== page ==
• Call out the contrast – Question how Members of Congress can call for such drastic action to reduce deficits when they recently voted to add over $1 trillion over 10 years to the nation’s deficits in the tax law enacted on December 20, 2017.  See House votes here and Senate votes here.
  • Share what many leading economists believe – a BBA to the U.S. Constitution is very unsound economic policy. 

For more information, see:

The Arc Responds to House of Representatives Passage of the Tax Cuts and Jobs Act – Services and Supports for People with Disabilities at Risk

Washington, DC – The Arc released the following statement in response to House passage of the Tax Cuts and Jobs Act:

“Once again the House of Representatives has taken a dangerous step towards cutting the services and supports that people with disabilities rely on to be a part of their community. This year we’ve endured ongoing Congressional attacks on critical programs for people with disabilities. And now, thanks to the enormous revenue losses created by this bill, we will prepare to protect critical programs like Medicaid which will likely be on the chopping block in 2018.

“This version of the Tax Cuts and Jobs Act, which is the result of a conference between the Senate and House of Representatives, was only released publicly on Friday evening. With the Senate rushing to vote on this bill less than 24 hours after the House passage, it seems that Congress is trying to hide something from the American public.

“This bill is the latest attack from Congress on the health and wellbeing of their constituents with disabilities.  Now we turn to the Senate, our last line of defense. We implore Senators to do the right thing and oppose this bill. We continue to encourage disability advocates across the country to reach out to their Senators to voice their concern about this bill, but emphasize that time is of the essence.  The disability community has fought against threats to vital programs and won several times this year, and we are not backing down when it comes to irresponsible tax policy like this,” said Peter Berns, CEO, The Arc.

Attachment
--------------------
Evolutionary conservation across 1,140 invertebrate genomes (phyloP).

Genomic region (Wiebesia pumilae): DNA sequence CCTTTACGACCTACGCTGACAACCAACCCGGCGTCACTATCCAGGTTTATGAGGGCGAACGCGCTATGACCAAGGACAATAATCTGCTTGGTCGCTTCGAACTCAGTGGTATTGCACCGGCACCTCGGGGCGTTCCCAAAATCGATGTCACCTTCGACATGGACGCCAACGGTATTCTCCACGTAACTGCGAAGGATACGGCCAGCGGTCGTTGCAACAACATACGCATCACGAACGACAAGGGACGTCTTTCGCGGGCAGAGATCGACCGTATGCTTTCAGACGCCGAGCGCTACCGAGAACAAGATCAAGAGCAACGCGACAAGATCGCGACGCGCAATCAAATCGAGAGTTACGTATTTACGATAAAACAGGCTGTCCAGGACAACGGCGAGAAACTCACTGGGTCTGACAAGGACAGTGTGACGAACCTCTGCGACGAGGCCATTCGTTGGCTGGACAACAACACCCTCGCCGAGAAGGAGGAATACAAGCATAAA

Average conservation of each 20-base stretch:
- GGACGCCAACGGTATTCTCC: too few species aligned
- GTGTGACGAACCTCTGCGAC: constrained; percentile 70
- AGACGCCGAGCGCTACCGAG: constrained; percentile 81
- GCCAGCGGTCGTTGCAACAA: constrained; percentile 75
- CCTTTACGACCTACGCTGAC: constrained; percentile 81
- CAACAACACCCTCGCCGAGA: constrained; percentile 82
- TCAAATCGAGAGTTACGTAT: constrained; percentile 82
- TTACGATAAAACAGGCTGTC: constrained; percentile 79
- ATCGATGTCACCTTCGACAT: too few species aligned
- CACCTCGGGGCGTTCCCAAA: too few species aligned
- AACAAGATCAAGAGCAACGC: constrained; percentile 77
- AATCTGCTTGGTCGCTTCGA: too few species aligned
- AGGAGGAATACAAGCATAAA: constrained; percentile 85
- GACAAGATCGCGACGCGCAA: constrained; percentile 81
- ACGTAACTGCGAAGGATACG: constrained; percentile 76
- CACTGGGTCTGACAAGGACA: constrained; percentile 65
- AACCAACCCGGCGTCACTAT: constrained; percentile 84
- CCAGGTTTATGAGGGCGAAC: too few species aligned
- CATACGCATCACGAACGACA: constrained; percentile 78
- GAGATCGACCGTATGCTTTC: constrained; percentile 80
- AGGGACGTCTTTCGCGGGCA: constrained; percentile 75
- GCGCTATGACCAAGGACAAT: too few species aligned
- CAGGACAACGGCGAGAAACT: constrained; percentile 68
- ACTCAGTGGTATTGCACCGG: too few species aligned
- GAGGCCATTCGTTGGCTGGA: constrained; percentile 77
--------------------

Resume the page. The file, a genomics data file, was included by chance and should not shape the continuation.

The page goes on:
The Tax Cuts and Jobs Act, ignores concerns that constituents with disabilities across the country have been raising to their Members of Congress for weeks. The Arc’s longstanding position on tax policy is that it should raise sufficient revenues to finance essential programs that help people with disabilities to live and work in the community. The Arc also supports tax policy that is fair and reduces income inequality as people with disabilities are twice as likely to experience poverty. This legislation fails to meet either standard.